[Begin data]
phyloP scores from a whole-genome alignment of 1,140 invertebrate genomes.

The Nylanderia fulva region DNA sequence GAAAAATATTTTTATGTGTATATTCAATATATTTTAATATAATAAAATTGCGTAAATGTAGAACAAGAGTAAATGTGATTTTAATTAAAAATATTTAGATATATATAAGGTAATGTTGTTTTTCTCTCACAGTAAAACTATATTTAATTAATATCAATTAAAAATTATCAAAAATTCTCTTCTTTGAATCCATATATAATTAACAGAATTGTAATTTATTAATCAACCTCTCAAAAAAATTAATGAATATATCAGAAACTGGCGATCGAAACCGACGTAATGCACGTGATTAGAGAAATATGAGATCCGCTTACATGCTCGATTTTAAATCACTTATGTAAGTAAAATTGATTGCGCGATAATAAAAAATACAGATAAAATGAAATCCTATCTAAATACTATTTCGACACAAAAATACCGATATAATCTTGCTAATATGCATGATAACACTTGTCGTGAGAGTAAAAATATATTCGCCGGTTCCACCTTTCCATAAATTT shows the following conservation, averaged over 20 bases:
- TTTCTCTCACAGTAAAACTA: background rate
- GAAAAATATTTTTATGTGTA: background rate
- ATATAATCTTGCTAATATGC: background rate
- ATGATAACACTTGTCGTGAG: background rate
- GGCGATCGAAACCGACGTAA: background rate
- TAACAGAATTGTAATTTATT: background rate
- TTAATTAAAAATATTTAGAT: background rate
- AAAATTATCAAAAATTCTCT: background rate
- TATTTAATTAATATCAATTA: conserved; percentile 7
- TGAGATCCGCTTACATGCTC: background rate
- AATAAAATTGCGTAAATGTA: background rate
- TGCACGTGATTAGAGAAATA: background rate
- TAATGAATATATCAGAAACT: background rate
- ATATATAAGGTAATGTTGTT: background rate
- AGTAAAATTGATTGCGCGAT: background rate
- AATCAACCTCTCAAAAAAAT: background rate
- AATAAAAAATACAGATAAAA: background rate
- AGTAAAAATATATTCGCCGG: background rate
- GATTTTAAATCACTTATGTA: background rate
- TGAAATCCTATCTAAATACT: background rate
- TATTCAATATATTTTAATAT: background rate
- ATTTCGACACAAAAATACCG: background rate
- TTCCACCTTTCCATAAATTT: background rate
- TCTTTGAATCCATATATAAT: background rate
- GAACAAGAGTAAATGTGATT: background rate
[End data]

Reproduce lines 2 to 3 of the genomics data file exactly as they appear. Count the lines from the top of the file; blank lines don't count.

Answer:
The Nylanderia fulva region DNA sequence GAAAAATATTTTTATGTGTATATTCAATATATTTTAATATAATAAAATTGCGTAAATGTAGAACAAGAGTAAATGTGATTTTAATTAAAAATATTTAGATATATATAAGGTAATGTTGTTTTTCTCTCACAGTAAAACTATATTTAATTAATATCAATTAAAAATTATCAAAAATTCTCTTCTTTGAATCCATATATAATTAACAGAATTGTAATTTATTAATCAACCTCTCAAAAAAATTAATGAATATATCAGAAACTGGCGATCGAAACCGACGTAATGCACGTGATTAGAGAAATATGAGATCCGCTTACATGCTCGATTTTAAATCACTTATGTAAGTAAAATTGATTGCGCGATAATAAAAAATACAGATAAAATGAAATCCTATCTAAATACTATTTCGACACAAAAATACCGATATAATCTTGCTAATATGCATGATAACACTTGTCGTGAGAGTAAAAATATATTCGCCGGTTCCACCTTTCCATAAATTT shows the following conservation, averaged over 20 bases:
- TTTCTCTCACAGTAAAACTA: background rate